*Perilous Times and Global Warming
China could overtake US as biggest Global Warming culprit by November*
· Tipping point for CO2 was not expected until 2010
· Rapid growth confounds global expectation
John Vidal, environment editor
Wednesday April 25, 2007
China may overtake the United States as the world's biggest source of
greenhouse gases within months, one of the world's leading energy
analysts predicted yesterday.
Dr Fatih Birol, chief economist of the Paris-based International Energy
Agency, said the country's economic growth had been so fast in 2006 and
2007 that the historic global shift of climate-changing emissions from
west to east which was previously predicted for 2009 or 2010 could now
happen by November.
But these predictions paled into insignificance, said Dr Birol, if China
took no measures to restrain emissions. At current rates, he said, it
would be emitting twice as much CO2 as the world's 26 richest countries
together within 25 years.
"[By then] CO2 emissions which come from China alone will be double the
CO2 emissions which will come from all the OECD countries put together -
the whole US, plus Canada, Europe, Japan, Australia, and New Zealand"
said Mr Birol.
China has signed up to the Kyoto Protocol on climate change, but, as a
developing country, it does not have a cap on its emissions. The new
prediction that it will become the world's largest contributor of
greenhouse gases this year will add to pressure for it to control
emissions after 2012 when the treaty runs out.
"Without having China on board, no international climate change policy
has any chance of success at all. "Without China playing a significant
role, all the efforts of every other country will make little sense. It
is terribly important."
However, Dr Birol accepted that on a per capita basis, people in rich
countries still emit far more than individual people in China. US
emissions in 2004 , the most recent figures available, totalled 5,799
million tonnes of CO2 from 293 million people, compared to China's 4,732
million tonnes of CO2 between 1,296 million people. Historically, China
has also contributed little to the present buildup of greenhouse gas
emissions in the atmosphere.
"By 2030 we calculate each individual in China will emit nearly 7 tonnes
of CO2 a year, but the average in OECD countries by then will be 13
tonnes," said Dr Birol
China's breakneck industrial growth, which has been running at nearly
10% a year for four years and was reported to have increased
unexpectedly to 11% in the first three months of 2007, has been fuelled
almost entirely by burning coal. The most populated country in the world
has the world's second largest coal reserves, estimated to be over 185bn
tonnes, and 70% of all its greenhouse emissions can be traced to coal.
This compares with 32% in the US.
Moreover, there is no sign that China is about to reduce its emissions.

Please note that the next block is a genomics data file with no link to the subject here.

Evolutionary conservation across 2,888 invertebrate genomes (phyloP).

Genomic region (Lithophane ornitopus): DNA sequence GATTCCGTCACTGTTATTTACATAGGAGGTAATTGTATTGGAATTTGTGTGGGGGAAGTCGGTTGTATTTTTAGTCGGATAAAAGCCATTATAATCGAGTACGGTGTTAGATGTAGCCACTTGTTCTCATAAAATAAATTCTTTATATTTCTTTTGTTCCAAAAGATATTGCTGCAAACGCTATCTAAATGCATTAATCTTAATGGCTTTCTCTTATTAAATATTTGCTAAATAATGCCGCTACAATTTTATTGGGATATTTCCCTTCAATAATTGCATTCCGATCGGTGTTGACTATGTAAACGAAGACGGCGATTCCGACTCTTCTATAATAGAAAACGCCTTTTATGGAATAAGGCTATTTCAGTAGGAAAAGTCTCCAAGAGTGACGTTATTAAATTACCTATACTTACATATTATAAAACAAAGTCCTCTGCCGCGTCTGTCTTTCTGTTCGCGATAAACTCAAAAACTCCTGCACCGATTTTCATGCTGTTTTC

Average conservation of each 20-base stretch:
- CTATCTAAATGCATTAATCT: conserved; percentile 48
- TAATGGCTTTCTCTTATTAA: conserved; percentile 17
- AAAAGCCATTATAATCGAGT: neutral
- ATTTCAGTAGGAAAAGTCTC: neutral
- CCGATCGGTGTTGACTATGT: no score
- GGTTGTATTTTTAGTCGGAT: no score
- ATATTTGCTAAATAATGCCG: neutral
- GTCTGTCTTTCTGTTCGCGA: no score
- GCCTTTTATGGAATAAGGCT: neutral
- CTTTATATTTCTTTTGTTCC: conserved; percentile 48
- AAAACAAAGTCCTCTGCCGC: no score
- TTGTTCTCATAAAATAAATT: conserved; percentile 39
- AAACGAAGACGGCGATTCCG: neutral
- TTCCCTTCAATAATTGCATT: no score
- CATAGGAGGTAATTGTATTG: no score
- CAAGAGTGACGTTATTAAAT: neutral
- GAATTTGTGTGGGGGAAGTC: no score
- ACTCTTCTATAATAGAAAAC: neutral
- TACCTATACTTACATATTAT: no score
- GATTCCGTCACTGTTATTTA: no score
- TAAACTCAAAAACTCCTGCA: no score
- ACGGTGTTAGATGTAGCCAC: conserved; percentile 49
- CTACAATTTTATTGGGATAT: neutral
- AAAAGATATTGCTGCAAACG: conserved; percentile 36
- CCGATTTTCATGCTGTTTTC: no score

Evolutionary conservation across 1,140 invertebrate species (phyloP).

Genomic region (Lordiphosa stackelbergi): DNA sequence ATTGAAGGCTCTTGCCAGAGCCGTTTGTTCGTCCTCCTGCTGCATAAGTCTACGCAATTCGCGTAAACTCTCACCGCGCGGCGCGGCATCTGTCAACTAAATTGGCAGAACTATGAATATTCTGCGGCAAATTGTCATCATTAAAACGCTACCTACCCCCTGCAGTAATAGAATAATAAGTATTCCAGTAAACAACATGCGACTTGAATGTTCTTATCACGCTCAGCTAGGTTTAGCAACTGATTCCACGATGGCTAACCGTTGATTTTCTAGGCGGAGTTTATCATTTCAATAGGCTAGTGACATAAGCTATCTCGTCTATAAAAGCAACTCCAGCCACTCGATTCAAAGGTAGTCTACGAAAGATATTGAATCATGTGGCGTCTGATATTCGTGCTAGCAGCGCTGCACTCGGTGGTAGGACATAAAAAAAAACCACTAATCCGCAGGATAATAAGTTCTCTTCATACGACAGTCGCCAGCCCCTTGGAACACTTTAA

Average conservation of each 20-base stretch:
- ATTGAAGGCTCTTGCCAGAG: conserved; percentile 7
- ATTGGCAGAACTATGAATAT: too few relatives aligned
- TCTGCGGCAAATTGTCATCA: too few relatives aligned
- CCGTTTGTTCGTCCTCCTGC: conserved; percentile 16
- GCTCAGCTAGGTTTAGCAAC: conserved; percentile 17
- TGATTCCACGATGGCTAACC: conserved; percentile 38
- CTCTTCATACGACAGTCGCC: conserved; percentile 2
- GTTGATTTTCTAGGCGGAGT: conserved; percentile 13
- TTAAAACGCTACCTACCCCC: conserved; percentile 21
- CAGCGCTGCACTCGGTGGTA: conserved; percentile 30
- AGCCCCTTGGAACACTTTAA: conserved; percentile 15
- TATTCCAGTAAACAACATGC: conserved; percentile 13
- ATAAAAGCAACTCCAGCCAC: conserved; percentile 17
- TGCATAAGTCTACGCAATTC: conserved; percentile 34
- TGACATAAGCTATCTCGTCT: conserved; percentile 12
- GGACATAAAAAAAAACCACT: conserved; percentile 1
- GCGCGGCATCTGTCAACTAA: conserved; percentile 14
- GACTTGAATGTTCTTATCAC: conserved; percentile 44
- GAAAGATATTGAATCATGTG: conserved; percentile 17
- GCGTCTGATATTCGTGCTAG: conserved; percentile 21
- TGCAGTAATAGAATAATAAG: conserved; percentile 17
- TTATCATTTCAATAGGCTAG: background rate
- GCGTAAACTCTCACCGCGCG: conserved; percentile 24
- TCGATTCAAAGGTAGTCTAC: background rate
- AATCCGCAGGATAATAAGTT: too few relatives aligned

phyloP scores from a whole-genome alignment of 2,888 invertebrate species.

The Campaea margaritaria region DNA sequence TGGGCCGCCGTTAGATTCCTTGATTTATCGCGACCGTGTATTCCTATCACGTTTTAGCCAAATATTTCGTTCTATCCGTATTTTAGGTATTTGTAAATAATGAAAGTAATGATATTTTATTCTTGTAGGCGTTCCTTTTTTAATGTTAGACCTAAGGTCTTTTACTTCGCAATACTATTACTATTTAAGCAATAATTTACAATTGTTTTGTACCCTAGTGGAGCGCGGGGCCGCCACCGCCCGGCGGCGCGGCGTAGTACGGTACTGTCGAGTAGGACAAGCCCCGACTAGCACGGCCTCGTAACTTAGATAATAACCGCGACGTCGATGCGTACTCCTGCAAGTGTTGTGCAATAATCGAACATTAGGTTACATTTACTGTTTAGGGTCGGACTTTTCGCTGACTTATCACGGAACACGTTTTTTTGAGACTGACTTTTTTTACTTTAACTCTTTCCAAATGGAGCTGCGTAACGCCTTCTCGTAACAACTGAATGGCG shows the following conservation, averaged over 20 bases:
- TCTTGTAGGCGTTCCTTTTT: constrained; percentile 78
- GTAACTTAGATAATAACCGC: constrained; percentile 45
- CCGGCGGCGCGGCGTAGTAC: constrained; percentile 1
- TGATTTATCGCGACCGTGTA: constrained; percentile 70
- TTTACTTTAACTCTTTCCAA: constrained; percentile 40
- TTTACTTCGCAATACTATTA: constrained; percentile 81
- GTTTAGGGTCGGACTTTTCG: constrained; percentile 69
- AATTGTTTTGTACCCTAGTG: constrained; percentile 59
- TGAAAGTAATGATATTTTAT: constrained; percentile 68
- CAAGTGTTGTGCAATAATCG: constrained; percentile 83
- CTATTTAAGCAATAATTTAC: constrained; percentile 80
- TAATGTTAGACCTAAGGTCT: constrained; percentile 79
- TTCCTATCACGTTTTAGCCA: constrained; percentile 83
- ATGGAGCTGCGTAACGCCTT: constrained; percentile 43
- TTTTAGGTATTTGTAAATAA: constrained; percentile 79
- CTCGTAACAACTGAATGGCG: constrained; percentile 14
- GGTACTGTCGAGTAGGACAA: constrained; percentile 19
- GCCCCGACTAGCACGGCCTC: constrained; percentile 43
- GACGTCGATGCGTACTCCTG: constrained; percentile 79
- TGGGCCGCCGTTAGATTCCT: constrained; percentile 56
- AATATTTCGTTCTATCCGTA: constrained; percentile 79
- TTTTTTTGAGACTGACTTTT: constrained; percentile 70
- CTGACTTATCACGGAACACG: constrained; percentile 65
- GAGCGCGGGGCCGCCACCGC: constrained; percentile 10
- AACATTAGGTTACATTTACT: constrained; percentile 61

Last year it built an average of five 300 megawatt coal-powered
electricity plants a week, and burned more than 1.2bn tonnes of coal.
Energy consumption in China is expected to continue rising fast as it
aims to quadruple the size of its economy by 2020.
It is also massively increasing the amount of oil and other fossil fuels
that it uses. Between 1996 and 2003, its oil imports increased from 20
million tonnes to 90 million tonnes. The number of cars on its roads has
increased by at least 30% since 2002.
However, China has made serious attempts to stem the growth of its
emissions. It demands far higher emission standards from its vehicles
than the US, and plans to produce 16% of all its electricity from
renewable sources by 2020, while reducing the energy intensity of its
economy by a further 20%. China improved its energy intensity by more
than 60% between 1980 and 2004.
But while China's leaders speak of their awareness of climate change and
the need to address emissions, not enough is being done, say analysts. A
progressive renewable energy law came into force in 2006 but it has been
implemented slowly. This week state officials are expected to say at a
conference in Milan that only 80 wind farms have so far been built - far
less than in Britain or Denmark.
China is well aware of the probable effects that climate change will
have on the country. According to a report published by its government
at the weekend, change will mean larger deserts, more severe droughts
and reduced water availability, as well as declining crops and increased
spread of disease. The country is also vulnerable to sea level rises and
the shrinking of glaciers which provide much of its river water.
However, it is widely believed in economic circles that the country
should focus on development first before cutting greenhouse gas emissions.
China this week delayed publishing its long anticipated national "action
plan" on climate change. It gave no reason.
Gases present in the atmosphere absorb radiation from the earth's
surface causing heat to be retained. This property acts as a natural
blanket over the earth's surface. Without this effect the earth's
surface would be 20 to 30°C colder. Humans are adding to the naturally
occurring greenhouse properties of the atmosphere which leads to
increased global warming
International agreements aim to cut back six greenhouse gases. Carbon
dioxide is by far the most widespread but others are significant.
Carbon dioxide is mainly emitted by the burning of fossil fuels.
Methane is widely emitted from landfills, coal mines, oil and gas
operations, and agriculture.
Nitrous oxide is used as an anaesthetic, and also released naturally
from bacteria in soils.
Hydrofluorocarbons are used by industry as a refrigerant.
Perfluorocarbons mainly derive from the semiconductor industry.
Sulphur hexafluoride is used by the electrical industry in circuit